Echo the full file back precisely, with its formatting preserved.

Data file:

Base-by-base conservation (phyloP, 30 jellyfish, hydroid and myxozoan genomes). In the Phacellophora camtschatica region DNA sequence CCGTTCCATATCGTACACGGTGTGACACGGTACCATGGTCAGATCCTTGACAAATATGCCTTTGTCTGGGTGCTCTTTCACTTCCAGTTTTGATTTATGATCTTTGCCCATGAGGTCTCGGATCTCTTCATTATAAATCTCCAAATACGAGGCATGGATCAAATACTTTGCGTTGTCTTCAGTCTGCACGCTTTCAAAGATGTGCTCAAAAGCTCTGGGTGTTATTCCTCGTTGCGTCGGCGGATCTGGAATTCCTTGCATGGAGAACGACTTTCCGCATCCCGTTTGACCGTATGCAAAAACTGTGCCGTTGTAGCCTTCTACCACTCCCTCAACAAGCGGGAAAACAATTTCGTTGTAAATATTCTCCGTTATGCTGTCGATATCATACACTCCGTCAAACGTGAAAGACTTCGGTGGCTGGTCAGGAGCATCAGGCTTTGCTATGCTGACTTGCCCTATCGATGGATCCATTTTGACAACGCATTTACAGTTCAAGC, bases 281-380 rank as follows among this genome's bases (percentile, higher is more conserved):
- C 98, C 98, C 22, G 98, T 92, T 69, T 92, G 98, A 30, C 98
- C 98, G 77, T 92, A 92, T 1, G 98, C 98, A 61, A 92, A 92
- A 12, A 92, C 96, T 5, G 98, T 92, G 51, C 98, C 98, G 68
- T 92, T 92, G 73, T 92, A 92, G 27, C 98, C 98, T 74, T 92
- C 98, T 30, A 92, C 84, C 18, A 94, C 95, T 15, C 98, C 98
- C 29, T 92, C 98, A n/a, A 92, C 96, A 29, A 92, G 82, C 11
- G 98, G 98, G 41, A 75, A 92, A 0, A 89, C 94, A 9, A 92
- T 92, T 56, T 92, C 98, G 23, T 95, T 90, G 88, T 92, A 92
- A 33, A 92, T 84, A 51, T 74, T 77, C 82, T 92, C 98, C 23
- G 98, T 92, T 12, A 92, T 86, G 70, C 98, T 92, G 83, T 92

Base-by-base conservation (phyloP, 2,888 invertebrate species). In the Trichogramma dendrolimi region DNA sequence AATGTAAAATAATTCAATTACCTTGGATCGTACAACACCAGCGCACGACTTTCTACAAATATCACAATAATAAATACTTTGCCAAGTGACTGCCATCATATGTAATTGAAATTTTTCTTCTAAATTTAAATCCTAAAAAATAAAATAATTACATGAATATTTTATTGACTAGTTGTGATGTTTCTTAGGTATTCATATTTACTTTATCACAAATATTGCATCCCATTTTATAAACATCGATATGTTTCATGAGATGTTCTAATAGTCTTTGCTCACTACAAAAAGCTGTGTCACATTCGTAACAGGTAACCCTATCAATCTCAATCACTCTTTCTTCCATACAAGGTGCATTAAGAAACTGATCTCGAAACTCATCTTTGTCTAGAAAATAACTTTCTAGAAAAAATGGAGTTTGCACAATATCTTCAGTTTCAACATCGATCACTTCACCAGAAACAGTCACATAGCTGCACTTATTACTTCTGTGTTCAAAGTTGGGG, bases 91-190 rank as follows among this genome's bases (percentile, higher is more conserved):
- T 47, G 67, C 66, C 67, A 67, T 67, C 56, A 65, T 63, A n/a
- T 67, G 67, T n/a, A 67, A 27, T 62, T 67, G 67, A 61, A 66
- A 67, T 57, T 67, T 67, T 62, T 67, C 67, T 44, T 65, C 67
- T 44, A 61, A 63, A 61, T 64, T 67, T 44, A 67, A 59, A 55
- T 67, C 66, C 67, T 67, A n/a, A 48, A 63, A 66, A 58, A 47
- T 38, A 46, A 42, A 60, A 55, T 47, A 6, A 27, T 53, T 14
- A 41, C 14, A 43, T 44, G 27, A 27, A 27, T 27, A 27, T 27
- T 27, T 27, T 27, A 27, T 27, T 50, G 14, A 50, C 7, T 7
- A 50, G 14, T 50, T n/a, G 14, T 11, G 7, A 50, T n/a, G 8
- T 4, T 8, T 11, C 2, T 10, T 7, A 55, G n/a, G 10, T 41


Base-by-base conservation (phyloP, 30 jellyfish, hydroid and myxozoan genomes). In the Phacellophora camtschatica region DNA sequence CCGTTCCATATCGTACACGGTGTGACACGGTACCATGGTCAGATCCTTGACAAATATGCCTTTGTCTGGGTGCTCTTTCACTTCCAGTTTTGATTTATGATCTTTGCCCATGAGGTCTCGGATCTCTTCATTATAAATCTCCAAATACGAGGCATGGATCAAATACTTTGCGTTGTCTTCAGTCTGCACGCTTTCAAAGATGTGCTCAAAAGCTCTGGGTGTTATTCCTCGTTGCGTCGGCGGATCTGGAATTCCTTGCATGGAGAACGACTTTCCGCATCCCGTTTGACCGTATGCAAAAACTGTGCCGTTGTAGCCTTCTACCACTCCCTCAACAAGCGGGAAAACAATTTCGTTGTAAATATTCTCCGTTATGCTGTCGATATCATACACTCCGTCAAACGTGAAAGACTTCGGTGGCTGGTCAGGAGCATCAGGCTTTGCTATGCTGACTTGCCCTATCGATGGATCCATTTTGACAACGCATTTACAGTTCAAGC, bases 281-380 rank as follows among this genome's bases (percentile, higher is more conserved):
- C 98, C 98, C 22, G 98, T 92, T 69, T 92, G 98, A 30, C 98
- C 98, G 77, T 92, A 92, T 1, G 98, C 98, A 61, A 92, A 92
- A 12, A 92, C 96, T 5, G 98, T 92, G 51, C 98, C 98, G 68
- T 92, T 92, G 73, T 92, A 92, G 27, C 98, C 98, T 74, T 92
- C 98, T 30, A 92, C 84, C 18, A 94, C 95, T 15, C 98, C 98
- C 29, T 92, C 98, A n/a, A 92, C 96, A 29, A 92, G 82, C 11
- G 98, G 98, G 41, A 75, A 92, A 0, A 89, C 94, A 9, A 92
- T 92, T 56, T 92, C 98, G 23, T 95, T 90, G 88, T 92, A 92
- A 33, A 92, T 84, A 51, T 74, T 77, C 82, T 92, C 98, C 23
- G 98, T 92, T 12, A 92, T 86, G 70, C 98, T 92, G 83, T 92

Base-by-base conservation (phyloP, 2,888 invertebrate species). In the Trichogramma dendrolimi region DNA sequence AATGTAAAATAATTCAATTACCTTGGATCGTACAACACCAGCGCACGACTTTCTACAAATATCACAATAATAAATACTTTGCCAAGTGACTGCCATCATATGTAATTGAAATTTTTCTTCTAAATTTAAATCCTAAAAAATAAAATAATTACATGAATATTTTATTGACTAGTTGTGATGTTTCTTAGGTATTCATATTTACTTTATCACAAATATTGCATCCCATTTTATAAACATCGATATGTTTCATGAGATGTTCTAATAGTCTTTGCTCACTACAAAAAGCTGTGTCACATTCGTAACAGGTAACCCTATCAATCTCAATCACTCTTTCTTCCATACAAGGTGCATTAAGAAACTGATCTCGAAACTCATCTTTGTCTAGAAAATAACTTTCTAGAAAAAATGGAGTTTGCACAATATCTTCAGTTTCAACATCGATCACTTCACCAGAAACAGTCACATAGCTGCACTTATTACTTCTGTGTTCAAAGTTGGGG, bases 91-190 rank as follows among this genome's bases (percentile, higher is more conserved):
- T 47, G 67, C 66, C 67, A 67, T 67, C 56, A 65, T 63, A n/a
- T 67, G 67, T n/a, A 67, A 27, T 62, T 67, G 67, A 61, A 66
- A 67, T 57, T 67, T 67, T 62, T 67, C 67, T 44, T 65, C 67
- T 44, A 61, A 63, A 61, T 64, T 67, T 44, A 67, A 59, A 55
- T 67, C 66, C 67, T 67, A n/a, A 48, A 63, A 66, A 58, A 47
- T 38, A 46, A 42, A 60, A 55, T 47, A 6, A 27, T 53, T 14
- A 41, C 14, A 43, T 44, G 27, A 27, A 27, T 27, A 27, T 27
- T 27, T 27, T 27, A 27, T 27, T 50, G 14, A 50, C 7, T 7
- A 50, G 14, T 50, T n/a, G 14, T 11, G 7, A 50, T n/a, G 8
- T 4, T 8, T 11, C 2, T 10, T 7, A 55, G n/a, G 10, T 41